Smith was an All-Star for two seasons. In 1955, he batted .306 and led the American League (AL) in four categories: 154 games played, 725 plate appearances, 294 times on base, and 123 runs scored. In 1993, Smith was enshrined in the Greater Akron Baseball Hall of Fame of Ohio.
Smith, nicknamed "Fuzzy", was born in Kirkwood, Missouri, and attended Douglass High School in Webster Groves. As a high school star in St. Louis, Smith scored ten touchdowns in a school football game and was a Golden Gloves boxing champion.
Smith posted a lifetime .272 batting average with 1,458 hits, 167 home runs, 676 RBIs, and also had a .959 fielding average. A good, selective hitter, he compiled a .407 on-base percentage in 1955, his best season. He played six different positions during his 12-year career.
Smith started his professional baseball career in the Negro Leagues in 1947. He joined the Cleveland Indians in 1949, and began his major league career with Cleveland in 1953. Smith was an outstanding defensive left fielder, he earned two AL All-Star selections in 1955 and 1960 (two All-Star Games were played). He is best remembered as the focal point of one of the most famous baseball photographs (see White Sox, below)
An everyday player in 1954, Smith was a member of the Indians team that won a then-American League record 111 games. Batting from the leadoff spot, he responded with a .281 average, 101 runs, 186 hits, 11 home runs and 59 RBIs. He led off the world series against the New York Giants with a home run. In 1955, he hit .306 with 22 home runs and 77 RBIs.
In December 1957, Smith was traded by Cleveland along with Early Wynn to the Chicago White Sox for Minnie Miñoso and Fred Hatfield, in a deal that was very unpopular among Chicago fans (Miñoso was "their guy"). He slumped in his first year with the White Sox to the point that eccentric owner Bill Veeck held an "Al Smith Night" to honor his outfielder. Anyone named Smith, Smythe, Schmidt, or Smithe was admitted free and given a button that said, "I'm a Smith and I'm for Al." On his big night, Smith went one-for-four, hitting into two easy outs with runners in scoring position, and dropped a fly ball that led to the Boston Red Sox's winning run. (Comiskey Park, August 26, 1959).
Smith would contribute enough to help his team win the American League pennant, its first in 40 years, en route to the 1959 World Series. It was during this series that Smith would enter baseball journalism history. In Game Two at Comiskey Park, Smith retreated to the left field wall in pursuit of a long drive hit by Charlie Neal of the Los Angeles Dodgers. As Smith watched the ball sail into the third row seats for a home run, a fan (Melvin Piehl, an executive for a motor-oil company) seated in the first row trying to catch the ball, accidentally tipped over his cup of beer, dousing Smith's head and face. Smith estimated that he signed photographs depicting that moment at least 200,000 times, and without making a cent on it. The photograph was taken by AP Chicago Tribune staff photographer John Raymond Gora, who died in 2003.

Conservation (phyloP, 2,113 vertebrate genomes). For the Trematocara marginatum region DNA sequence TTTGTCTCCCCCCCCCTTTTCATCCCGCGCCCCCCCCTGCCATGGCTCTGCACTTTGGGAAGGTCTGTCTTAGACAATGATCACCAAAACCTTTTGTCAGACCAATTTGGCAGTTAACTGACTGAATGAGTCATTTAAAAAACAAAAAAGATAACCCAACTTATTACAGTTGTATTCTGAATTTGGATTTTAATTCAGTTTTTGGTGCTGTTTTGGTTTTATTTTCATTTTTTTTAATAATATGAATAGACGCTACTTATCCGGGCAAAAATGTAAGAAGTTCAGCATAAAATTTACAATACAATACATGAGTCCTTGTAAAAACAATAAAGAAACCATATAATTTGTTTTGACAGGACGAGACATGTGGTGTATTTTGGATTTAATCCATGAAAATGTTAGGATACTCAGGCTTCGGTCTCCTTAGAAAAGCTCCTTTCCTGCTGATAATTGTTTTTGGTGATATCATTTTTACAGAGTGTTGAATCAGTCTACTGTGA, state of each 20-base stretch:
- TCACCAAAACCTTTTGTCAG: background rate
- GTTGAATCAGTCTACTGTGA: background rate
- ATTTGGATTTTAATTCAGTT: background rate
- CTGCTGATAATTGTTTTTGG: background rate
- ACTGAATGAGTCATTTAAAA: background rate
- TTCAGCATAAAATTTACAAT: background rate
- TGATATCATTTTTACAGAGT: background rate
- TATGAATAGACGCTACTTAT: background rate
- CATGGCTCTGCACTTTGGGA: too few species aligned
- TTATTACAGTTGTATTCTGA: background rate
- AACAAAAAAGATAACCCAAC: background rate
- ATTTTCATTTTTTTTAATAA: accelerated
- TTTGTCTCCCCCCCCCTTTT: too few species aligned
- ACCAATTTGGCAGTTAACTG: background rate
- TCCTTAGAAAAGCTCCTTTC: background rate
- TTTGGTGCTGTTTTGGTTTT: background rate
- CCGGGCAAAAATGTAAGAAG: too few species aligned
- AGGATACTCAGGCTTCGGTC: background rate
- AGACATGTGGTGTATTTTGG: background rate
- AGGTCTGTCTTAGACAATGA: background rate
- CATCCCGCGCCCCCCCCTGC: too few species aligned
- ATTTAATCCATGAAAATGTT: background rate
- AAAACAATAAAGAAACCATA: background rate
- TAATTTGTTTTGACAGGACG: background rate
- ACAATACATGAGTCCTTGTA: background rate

In 1960, Smith won the respect of the fans by hitting a career-high .315 and making the league All-Star team. In 1961, he slugged a career-high 28 home runs, and led the White Sox in home runs that season. In 1962, he hit .292, and again led the White Sox with 16 home runs. He was traded to the Baltimore Orioles at age 35.
Smith was sent to the Baltimore Orioles before the 1963 season with Luis Aparicio in the same transaction that brought Hoyt Wilhelm, Dave Nicholson, Pete Ward and Ron Hansen to the White Sox. His last major league season was in 1964, when he divided his playing time between the Cleveland Indians and the Boston Red Sox.
All-Star (1955 and 1960)
Lifetime batting average (.272)
American League leader in games played (1955, 154)
American League leader in runs scored (1955, 123)
American League leader in times on base (1955, 294)
American league leader in plate appearances (1955, 725)
American League Pennant winner (1959, Chicago White Sox)
Lifetime fielding average (.959)
Following his baseball career, Smith became manager of the Chicago park district's baseball program, from 1966 through 1981. He also was the supervisor of recreation for the city of Ogden Park, Illinois and worked part-time as a community relations representative for the White Sox. Smith died in 2002, at the age of 73 in Hammond, Indiana.
In his 2010 Gold Mine, Bill James compared Smith to contemporary player Melvin Mora, and wondered if Smith was still well-known enough to warrant an English Wikipedia page. (Smith's page was created in 2006.)